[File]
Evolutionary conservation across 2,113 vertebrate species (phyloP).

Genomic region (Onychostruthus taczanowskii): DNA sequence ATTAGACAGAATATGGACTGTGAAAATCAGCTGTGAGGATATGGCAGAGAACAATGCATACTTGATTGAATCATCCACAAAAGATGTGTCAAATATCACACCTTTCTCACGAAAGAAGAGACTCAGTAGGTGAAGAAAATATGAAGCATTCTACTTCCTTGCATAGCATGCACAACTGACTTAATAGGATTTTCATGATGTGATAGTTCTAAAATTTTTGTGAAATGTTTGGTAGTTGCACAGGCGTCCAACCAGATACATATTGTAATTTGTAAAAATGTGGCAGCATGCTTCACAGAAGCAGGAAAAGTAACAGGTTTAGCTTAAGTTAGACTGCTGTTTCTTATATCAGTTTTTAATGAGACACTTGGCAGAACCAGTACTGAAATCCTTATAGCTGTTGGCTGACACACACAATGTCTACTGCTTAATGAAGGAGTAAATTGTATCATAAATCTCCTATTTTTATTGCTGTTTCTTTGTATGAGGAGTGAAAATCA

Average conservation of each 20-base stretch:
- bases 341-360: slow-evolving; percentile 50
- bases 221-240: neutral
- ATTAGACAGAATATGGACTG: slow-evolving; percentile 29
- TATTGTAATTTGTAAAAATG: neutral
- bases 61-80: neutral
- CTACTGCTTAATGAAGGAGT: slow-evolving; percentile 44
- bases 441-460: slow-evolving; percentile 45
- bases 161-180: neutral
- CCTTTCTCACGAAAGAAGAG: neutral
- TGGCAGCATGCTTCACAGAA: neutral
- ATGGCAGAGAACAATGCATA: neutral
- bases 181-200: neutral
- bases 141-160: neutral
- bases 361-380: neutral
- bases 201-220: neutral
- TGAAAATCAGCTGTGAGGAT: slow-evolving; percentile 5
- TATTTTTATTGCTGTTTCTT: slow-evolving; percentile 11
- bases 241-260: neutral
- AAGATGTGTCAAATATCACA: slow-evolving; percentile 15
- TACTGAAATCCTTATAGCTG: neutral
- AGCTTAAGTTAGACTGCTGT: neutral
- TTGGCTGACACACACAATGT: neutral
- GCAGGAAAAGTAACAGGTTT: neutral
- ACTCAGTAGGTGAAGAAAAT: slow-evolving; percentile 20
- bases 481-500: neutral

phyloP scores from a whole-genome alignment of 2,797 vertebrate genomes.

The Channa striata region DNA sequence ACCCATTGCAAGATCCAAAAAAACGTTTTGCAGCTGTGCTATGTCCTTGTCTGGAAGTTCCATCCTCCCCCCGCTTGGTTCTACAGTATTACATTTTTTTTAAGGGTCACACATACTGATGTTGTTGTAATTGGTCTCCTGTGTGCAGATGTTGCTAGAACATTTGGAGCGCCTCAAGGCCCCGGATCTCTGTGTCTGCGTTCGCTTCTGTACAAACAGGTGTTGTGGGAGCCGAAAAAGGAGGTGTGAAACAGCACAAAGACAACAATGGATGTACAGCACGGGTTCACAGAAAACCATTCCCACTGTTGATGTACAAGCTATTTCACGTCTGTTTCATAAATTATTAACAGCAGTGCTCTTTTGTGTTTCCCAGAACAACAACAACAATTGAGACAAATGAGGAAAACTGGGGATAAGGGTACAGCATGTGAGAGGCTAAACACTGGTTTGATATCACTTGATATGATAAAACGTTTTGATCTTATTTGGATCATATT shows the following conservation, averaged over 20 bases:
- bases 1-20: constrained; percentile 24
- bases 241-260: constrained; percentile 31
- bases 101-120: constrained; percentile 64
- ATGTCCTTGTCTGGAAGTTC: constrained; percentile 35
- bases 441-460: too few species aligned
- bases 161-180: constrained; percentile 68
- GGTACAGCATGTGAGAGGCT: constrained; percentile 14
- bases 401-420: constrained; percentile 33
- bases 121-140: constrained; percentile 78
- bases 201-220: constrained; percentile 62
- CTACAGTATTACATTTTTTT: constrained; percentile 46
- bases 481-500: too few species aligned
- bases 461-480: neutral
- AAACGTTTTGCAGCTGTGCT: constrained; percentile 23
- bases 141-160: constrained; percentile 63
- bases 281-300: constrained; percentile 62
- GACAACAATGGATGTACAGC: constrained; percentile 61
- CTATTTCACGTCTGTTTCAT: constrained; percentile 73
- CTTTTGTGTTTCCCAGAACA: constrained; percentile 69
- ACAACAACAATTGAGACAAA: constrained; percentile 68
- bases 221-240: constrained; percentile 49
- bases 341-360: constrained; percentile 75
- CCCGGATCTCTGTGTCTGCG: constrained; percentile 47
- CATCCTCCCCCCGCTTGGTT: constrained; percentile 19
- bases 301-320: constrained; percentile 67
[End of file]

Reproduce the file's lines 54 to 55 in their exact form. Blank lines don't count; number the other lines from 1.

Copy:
- CATCCTCCCCCCGCTTGGTT: constrained; percentile 19
- bases 301-320: constrained; percentile 67